Loan approval rates expected to drop post Covid-19

Banks are becoming wary as the end of the moratorium on loan repayments nears and unemployment increases. The Department of Statistics Malaysia has revealed that 778,000 Malaysians are unemployed. Loanstreet co-founder Jared Lim said there has been a significant drop in loan approvals across the board, including housing loans, hire purchase, personal loans and small and medium-sized enterprise (SME) loans since the pandemic began. “With the six-month moratorium on loan repayments, banks cannot gauge a borrower’s ability to withstand the economic shocks and repay their loans… currently, borrowers with a permanent job at a multinational corporation that is not active in the aforementioned categories make up the majority of people whose home loans were approved.” Lim predicts that loan approval rates during the Recovery MCO phase will be low until banks can see what the landscape is like once the moratorium ends. (Free Malaysia Today)

Penang launches first self-sustaining urban farm, aims for 100 hubs by 2023

Penang has launched its first self-sustaining community urban farm that can potentially feed up to 400 households each harvest. Penang Chief Minister Chow Kon Yeow said the initiative was implemented in collaboration with the Chief Minister Incorporated (CMI), Universiti Pendidikan Sultan Idris (UPSI) and Think City. “We hope to set up 100 community farm hubs, based on the urban farming concept, in the state, preferably by 2023,” he said. The community urban farm at the Penang Digital Library (PDL1), on about 2,000 sq ft of land, is a strategic location as the digital library is a knowledge hub that are often visited by people of all ages. The smart and green community farming at PDL1 will be a pilot project for the state to refer to develop other pocket lands to be converted into urban farms, he said. 60% of the produce will be channeled to B40 communities while the remaining 40% will be commercialised to support the operations of the farm. (Malay Mail)

Malaysia has highest percentage of digital consumers in Asean

Malaysia is keeping pace with Southeast Asia’s digital transformation by recording the highest percentage of digital consumers with 83% of its population (aged 15 years and above), based on a study titled “Digital Consumers of Tomorrow, Here Today” conducted by Facebook and Bain & Company. The study said almost 70% of Southeast Asian consumers will go digital by year-end and the growth of digital consumers in Southeast Asia is expected to reach around 310 million by year-end, with millions more expected to join in the coming years. Malaysian consumers were not just spending more online as forecast in 2019, instead they were also buying into more categories online and Malaysians purchased an average of five categories in 2020 compared to 3.8 categories in 2019. The report suggests that disruption may be more apparent in healthcare, education and online entertainment as it rapidly evolves to adapt to consumer’s home-consumption habits such as home-based learning, telemedicine and the sharp increase in preference for online gaming and live-streaming. The study surveyed approximately 16,500 digital consumers across six Southeast Asian countries – Indonesia, Malaysia, the Philippines, Singapore, Thailand, and Vietnam. (The Star Online)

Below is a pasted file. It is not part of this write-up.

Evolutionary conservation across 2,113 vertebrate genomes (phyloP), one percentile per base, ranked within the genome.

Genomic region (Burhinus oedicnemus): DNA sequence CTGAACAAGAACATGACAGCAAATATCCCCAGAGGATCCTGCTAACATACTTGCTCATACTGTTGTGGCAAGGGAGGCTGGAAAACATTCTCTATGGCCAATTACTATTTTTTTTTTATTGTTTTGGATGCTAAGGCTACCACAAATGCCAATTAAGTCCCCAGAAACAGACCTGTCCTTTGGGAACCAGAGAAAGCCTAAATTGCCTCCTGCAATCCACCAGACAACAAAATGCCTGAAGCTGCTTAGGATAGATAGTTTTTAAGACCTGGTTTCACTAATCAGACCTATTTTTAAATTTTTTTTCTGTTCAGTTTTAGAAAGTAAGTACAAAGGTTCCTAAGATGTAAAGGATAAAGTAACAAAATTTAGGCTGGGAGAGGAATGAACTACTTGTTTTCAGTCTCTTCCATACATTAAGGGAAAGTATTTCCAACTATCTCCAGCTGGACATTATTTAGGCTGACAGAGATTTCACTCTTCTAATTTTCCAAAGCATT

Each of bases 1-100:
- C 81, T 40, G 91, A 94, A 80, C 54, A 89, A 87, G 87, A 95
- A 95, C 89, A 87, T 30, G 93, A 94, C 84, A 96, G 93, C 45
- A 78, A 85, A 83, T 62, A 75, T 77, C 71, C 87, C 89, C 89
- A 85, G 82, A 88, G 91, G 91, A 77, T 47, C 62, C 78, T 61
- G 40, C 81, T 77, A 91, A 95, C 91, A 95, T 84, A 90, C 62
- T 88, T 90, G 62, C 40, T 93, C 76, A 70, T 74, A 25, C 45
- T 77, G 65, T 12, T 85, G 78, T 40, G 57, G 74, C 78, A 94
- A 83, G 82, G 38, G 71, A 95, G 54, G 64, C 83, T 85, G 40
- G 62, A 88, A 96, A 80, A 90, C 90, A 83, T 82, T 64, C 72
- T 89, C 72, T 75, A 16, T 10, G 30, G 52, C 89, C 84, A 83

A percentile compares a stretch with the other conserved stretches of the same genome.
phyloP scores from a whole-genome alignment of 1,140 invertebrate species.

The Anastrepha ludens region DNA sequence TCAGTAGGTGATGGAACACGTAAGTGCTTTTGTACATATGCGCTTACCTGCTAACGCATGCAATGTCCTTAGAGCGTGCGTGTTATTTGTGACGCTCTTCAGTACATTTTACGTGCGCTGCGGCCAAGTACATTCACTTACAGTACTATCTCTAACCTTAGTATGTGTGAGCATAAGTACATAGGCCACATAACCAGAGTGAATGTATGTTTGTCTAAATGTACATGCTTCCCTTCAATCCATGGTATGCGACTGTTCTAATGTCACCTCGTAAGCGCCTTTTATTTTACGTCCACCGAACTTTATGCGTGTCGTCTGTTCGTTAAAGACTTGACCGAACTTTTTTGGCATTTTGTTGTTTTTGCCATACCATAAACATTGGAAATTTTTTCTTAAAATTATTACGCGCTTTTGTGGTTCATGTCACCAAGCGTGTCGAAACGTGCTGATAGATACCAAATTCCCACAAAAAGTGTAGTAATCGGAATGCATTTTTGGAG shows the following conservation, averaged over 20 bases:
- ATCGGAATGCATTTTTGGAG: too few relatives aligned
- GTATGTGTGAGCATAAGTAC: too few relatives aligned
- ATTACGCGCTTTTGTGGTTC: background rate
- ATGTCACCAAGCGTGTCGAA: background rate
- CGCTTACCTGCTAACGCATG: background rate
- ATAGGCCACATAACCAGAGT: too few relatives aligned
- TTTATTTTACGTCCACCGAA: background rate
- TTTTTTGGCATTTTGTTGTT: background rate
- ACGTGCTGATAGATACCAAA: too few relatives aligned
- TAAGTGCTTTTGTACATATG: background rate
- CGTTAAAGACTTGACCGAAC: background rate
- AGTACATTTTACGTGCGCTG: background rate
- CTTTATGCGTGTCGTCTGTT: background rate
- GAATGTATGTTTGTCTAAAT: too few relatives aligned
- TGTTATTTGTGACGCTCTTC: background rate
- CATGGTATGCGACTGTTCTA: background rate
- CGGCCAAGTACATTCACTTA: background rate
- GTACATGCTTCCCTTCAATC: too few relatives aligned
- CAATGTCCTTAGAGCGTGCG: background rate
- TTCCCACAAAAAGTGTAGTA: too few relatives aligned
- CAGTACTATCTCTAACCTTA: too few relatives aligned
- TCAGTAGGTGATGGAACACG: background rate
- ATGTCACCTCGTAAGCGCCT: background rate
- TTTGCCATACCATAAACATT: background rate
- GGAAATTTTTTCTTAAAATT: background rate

DBKL to review development order terms to prevent flash floods

The Kuala Lumpur City Hall (DBKL) will review the terms under the development order (DO) before issuing them to developers to prevent flash flood incidents in the capital. Kuala Lumpur Mayor Datuk Nor Hisham Ahmad Dahlan said all developers should ensure that the drainage system near their construction site is always in good condition. He said DBKL also planned to expand and deepen the flood pools in the capital with suitable areas being identified. Nor Hisham also urged the public not to throw garbage in the drains and drainage areas. (Bernama)

1MDB the ‘biggest trap in Malaysia’s corporate history’, says former CEO

A former 1Malaysia Development Berhad (1MDB) CEO told the High Court that he wanted to resign in 2013 as he was worried about 1MDB which he felt was entering the largest corporate liability trap in history. Mohd Hazem Abdul Rahman, who was the CEO and member of the 1MDB board from March 2013 to January 2015, said he had sent an email to 1MDB CFO, Azmi Tahir to raise his concerns on the total number of projects and funds on all portfolios relating to 1MDB which were felt unrealistic. He added that he was also suspicious that 1MDB funds abroad may have been used without the knowledge of 1MDB management. The witness also concluded that all the investment plans by Jho Low were only to make the plan appeared like real transactions carried out. Questioned if the US$3 billion fund was approved without support letter from Najib himself, the witness said no. (Bernama)